USA v. Matthew Mann
United States Court of Appeals
For the Seventh Circuit
No. 08-3041 U NITED S TATES OF A MERICA, Plaintiff-Appellee, v. M ATTHEW E RIC M ANN, Defendant-Appellant.
Appeal from the United States District Court for the Northern District of Indiana, Hammond Division. No. 2:07 CR 197--Rudy Lozano, Judge.
A RGUED F EBRUARY 18, 2009--D ECIDED JANUARY 20, 2010
Before R OVNER, E VANS, and T INDER, Circuit Judges. R OVNER, Circuit Judge. Matthew Eric Mann entered a conditional guilty plea to one count of possessing child pornography in violation of 18 U.S.C. § 2252(a)(4)(B). The district court sentenced Mann to sixty-three months imprisonment to be followed by five years of supervised release. Police discovered evidence supporting the child pornography charges while executing a warrant to search Mann's computers and hard drives for the
unrelated crime of voyeurism. Mann preserved the right to appeal the district court's denial of his motion to suppress the child pornography on the grounds that the search exceeded the scope of the warrant. Although we are troubled by some aspects of the search, we ultimately conclude that, with one immaterial exception, the officer executing the search did not exceed the scope of the original warrant.
I. While working as a life guard instructor in May 2007 for the Red Cross in Tippecanoe County, Indiana, Mann covertly installed a video camera in the women's locker room to capture footage of women changing their clothes. Unfortunately for Mann, he also captured footage of himself installing the camera in an open locker. One of the female students in his class later discovered the camera. She recognized Mann in the video when she rewound and viewed the tape. She and two other women in Mann's class contacted the Lafayette Police Department and turned over the video camera and the videotape. Three days later, an Indiana state prosecutor sought and received a search warrant for officers to search Mann's residence for "video tapes, CD's or other digital media, computers, and the contents of said computers, tapes, or other electronic media, to search for images of women in locker rooms or other private areas." As relevant here, officers executing the warrant seized a Dell desktop computer with a Samsung hard drive, a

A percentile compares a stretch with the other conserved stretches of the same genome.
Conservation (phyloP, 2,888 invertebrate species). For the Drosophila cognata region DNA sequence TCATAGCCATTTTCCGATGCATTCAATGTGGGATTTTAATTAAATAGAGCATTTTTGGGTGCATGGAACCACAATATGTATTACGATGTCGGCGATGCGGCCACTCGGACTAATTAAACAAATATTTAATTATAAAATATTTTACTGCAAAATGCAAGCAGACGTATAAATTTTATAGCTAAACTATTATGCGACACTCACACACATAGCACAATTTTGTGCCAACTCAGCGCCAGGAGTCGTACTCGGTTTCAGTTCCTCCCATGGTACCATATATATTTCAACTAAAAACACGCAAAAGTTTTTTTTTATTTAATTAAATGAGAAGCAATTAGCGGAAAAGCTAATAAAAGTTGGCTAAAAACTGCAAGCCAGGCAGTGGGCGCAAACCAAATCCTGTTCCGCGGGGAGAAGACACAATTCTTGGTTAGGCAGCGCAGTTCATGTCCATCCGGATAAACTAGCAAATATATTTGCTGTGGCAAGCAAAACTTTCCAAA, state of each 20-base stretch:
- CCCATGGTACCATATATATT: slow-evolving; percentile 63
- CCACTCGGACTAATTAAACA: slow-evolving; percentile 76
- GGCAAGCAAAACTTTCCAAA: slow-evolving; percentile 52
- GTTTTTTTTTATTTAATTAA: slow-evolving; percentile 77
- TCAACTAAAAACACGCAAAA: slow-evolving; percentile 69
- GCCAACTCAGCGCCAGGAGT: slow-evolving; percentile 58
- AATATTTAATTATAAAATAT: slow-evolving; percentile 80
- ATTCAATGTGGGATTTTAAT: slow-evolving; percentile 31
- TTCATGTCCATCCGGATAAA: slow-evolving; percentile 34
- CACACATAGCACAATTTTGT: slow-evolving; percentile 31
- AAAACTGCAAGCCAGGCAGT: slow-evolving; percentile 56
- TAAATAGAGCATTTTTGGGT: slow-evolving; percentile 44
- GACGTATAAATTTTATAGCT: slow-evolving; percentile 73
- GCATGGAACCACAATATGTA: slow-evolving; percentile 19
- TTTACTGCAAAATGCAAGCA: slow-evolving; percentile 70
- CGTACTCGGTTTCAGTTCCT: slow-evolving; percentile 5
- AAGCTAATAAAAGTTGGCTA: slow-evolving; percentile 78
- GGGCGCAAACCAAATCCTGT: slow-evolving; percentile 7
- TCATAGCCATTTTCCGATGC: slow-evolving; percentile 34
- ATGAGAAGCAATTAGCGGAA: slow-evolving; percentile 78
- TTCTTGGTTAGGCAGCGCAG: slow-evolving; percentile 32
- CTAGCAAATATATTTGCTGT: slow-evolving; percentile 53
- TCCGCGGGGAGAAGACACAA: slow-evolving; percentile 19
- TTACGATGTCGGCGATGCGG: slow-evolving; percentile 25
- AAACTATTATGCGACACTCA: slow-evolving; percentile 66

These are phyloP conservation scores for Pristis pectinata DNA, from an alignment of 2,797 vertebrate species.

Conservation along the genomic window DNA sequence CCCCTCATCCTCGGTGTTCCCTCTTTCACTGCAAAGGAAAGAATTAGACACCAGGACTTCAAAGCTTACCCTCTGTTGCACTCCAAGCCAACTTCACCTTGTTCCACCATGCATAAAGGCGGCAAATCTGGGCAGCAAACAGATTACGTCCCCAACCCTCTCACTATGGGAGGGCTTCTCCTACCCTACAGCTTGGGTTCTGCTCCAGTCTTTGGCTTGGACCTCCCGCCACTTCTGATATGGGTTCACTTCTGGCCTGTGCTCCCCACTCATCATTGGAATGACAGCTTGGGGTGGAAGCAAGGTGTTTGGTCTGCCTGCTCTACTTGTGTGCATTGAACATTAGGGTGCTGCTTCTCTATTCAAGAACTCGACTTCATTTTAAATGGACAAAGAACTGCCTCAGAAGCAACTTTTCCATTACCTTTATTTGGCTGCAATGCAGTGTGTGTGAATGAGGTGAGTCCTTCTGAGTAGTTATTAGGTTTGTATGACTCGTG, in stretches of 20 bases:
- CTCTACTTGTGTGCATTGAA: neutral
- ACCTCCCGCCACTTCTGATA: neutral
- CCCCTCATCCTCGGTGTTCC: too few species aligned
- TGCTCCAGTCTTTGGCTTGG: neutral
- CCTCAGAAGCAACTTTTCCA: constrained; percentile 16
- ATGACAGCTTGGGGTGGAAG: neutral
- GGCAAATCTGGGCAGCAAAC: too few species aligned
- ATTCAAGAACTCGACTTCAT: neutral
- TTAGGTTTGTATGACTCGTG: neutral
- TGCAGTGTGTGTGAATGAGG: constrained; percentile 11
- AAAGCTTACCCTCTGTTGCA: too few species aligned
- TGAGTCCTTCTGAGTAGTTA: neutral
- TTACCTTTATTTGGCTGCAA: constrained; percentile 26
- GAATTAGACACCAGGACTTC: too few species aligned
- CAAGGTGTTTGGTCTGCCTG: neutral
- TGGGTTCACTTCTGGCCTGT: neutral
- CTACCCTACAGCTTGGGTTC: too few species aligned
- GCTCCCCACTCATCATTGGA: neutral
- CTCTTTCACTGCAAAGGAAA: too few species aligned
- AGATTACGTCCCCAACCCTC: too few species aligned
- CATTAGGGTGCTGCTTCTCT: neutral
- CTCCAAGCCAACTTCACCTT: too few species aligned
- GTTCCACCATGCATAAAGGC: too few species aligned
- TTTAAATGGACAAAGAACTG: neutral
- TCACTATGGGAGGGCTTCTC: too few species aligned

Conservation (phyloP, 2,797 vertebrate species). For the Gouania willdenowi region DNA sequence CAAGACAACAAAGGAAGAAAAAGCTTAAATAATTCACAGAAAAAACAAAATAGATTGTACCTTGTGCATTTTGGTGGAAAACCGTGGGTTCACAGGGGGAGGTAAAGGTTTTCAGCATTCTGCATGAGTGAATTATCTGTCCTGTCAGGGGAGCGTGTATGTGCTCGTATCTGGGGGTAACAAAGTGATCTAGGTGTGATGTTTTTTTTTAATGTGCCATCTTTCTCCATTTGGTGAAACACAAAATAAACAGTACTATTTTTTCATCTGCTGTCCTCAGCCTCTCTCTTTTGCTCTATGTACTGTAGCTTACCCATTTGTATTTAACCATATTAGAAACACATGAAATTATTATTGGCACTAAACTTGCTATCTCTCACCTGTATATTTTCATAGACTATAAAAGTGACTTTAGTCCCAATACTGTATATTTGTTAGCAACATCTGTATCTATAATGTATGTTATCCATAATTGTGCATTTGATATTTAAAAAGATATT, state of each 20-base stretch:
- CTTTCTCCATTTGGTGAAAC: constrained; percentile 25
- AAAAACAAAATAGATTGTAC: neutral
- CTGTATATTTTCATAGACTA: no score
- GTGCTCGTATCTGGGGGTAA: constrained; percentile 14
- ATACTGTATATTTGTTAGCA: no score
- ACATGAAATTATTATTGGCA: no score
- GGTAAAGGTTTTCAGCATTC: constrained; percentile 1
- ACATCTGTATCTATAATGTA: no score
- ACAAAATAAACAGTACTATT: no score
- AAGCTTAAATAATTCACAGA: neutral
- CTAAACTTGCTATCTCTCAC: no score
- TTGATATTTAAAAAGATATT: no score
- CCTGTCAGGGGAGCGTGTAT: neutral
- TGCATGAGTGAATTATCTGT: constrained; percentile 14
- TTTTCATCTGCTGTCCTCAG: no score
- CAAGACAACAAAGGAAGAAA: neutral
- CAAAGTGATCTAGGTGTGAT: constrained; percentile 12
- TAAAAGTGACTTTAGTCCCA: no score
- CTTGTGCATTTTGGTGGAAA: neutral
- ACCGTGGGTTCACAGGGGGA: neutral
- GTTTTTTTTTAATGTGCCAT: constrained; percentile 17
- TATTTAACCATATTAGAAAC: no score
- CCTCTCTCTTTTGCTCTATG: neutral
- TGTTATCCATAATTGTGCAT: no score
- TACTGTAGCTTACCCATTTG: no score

Dell laptop, an e-machine, and a Western Digital external hard drive. The following day officers arrested Mann and charged him with voyeurism in violation of the Indiana Code. See Ind. Code Ann. § 35-45-4-5(a)(2)(b)(1) (defining voyeurism and making it a class D felony when committed by means of any type of video recording device). Nearly two months later, at the end of July 2007, Detective Paul Huff of the Lafayette Police Department began his search of Mann's computers. At the suppression hearing, Detective Huff testified that he searched the computers by first using a "write blocker" to protect the hard drives from being altered and then created an exact match of each hard drive. He then used software known as "forensic tool kit" ("FTK") to catalogue the images on the computer into a viewable format. Detective Huff explained that once this indexing process using FTK is completed, an "overview screen" is generated that lets him know how many images, videos, and documents are on the computer and whether there are encrypted documents or files that may be ignored (such as program files). The overview screen also lists files flagged by the software as "KFF (Known File Filter) Alert" and "KFF Ignorable" files. The "KFF Alert" flags those files identifiable from a library of known files previously submitted by law enforcement--most of which are images of child pornography. On the first computer, Detective Huff discovered evidence that Mann had visited a web site called "Perverts Are Us," where he had read and possibly downloaded